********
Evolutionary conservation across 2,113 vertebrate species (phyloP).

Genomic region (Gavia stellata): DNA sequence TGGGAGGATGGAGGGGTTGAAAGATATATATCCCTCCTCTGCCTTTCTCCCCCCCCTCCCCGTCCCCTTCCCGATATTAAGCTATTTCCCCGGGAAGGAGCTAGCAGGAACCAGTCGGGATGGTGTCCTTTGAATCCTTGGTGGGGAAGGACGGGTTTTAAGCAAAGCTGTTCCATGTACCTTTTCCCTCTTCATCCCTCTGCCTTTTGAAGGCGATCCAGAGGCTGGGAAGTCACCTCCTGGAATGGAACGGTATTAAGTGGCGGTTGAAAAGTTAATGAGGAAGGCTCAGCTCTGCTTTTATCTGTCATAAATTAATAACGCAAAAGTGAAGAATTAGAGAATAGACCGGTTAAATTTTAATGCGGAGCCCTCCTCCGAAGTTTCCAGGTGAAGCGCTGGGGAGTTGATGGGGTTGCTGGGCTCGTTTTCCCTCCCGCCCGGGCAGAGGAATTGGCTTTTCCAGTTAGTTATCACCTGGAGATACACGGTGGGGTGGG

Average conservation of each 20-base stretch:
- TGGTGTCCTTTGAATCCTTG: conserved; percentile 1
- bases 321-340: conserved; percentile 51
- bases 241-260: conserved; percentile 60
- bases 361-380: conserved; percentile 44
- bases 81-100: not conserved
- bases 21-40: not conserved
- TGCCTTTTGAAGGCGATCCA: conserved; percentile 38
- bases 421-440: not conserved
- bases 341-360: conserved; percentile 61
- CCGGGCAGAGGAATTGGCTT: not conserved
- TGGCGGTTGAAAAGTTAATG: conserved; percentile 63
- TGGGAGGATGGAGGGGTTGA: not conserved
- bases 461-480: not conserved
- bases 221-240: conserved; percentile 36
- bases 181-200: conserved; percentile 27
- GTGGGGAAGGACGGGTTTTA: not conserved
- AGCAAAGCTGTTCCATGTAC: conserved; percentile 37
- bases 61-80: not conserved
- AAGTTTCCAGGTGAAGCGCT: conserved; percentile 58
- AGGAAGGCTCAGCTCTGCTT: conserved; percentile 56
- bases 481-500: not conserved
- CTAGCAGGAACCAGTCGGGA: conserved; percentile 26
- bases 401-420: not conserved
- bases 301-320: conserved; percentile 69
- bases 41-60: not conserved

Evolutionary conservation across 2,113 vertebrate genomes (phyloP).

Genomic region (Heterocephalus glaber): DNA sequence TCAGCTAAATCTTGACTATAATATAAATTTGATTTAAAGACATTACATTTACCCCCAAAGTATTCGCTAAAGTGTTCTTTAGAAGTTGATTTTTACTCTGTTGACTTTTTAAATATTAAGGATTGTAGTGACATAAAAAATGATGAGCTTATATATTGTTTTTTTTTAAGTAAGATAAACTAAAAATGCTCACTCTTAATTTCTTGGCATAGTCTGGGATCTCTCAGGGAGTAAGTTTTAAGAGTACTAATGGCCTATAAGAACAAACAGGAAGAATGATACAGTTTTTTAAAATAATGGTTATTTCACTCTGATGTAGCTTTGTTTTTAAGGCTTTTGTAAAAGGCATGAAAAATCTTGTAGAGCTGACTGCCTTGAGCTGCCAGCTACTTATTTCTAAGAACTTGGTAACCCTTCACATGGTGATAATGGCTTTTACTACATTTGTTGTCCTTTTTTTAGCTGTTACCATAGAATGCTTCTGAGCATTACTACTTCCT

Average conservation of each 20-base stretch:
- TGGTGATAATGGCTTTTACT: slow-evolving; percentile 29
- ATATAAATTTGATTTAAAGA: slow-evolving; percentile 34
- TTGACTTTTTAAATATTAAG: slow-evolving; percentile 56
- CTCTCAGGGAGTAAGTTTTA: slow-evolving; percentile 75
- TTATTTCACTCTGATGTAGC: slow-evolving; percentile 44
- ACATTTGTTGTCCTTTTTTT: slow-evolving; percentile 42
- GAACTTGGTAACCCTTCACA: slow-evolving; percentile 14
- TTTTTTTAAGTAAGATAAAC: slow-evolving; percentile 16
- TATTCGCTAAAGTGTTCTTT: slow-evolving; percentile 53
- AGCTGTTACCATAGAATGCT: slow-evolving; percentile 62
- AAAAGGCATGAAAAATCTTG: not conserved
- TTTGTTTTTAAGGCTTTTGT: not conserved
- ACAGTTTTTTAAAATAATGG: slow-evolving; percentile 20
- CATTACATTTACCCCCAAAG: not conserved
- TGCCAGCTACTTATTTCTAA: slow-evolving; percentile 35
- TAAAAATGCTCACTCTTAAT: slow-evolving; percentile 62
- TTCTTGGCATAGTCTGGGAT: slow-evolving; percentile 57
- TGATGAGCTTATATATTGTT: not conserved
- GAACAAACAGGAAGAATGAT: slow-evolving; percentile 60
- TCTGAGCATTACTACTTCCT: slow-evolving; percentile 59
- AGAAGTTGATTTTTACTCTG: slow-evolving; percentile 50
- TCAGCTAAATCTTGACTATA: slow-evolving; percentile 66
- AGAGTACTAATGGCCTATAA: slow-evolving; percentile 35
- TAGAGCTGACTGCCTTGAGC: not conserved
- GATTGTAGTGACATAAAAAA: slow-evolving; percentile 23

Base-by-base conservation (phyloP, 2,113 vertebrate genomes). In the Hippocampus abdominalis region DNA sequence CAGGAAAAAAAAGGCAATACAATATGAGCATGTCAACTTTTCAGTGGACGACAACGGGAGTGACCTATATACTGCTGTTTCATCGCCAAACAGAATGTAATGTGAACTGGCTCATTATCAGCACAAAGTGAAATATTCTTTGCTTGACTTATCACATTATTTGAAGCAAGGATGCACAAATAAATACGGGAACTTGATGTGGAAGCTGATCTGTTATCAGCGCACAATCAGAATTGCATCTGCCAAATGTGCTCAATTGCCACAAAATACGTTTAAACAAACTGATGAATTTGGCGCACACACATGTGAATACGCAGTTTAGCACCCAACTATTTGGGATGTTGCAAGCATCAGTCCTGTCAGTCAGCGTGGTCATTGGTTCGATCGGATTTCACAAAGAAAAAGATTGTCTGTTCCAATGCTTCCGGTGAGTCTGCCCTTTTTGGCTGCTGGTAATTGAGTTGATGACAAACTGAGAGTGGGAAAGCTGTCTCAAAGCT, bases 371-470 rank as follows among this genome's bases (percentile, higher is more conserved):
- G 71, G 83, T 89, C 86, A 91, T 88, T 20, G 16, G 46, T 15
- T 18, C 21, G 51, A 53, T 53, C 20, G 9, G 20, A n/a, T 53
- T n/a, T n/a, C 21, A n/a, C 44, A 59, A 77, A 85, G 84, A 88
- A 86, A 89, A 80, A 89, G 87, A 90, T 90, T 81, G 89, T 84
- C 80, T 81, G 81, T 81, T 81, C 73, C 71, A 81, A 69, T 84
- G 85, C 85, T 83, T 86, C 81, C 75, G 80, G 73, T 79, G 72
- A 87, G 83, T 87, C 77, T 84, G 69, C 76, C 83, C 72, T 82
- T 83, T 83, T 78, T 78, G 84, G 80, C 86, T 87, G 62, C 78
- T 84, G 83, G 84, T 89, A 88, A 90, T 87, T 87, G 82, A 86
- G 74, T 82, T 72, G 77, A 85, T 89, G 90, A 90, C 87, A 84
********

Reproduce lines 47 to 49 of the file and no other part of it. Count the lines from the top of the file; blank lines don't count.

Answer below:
- TAAAAATGCTCACTCTTAAT: slow-evolving; percentile 62
- TTCTTGGCATAGTCTGGGAT: slow-evolving; percentile 57
- TGATGAGCTTATATATTGTT: not conserved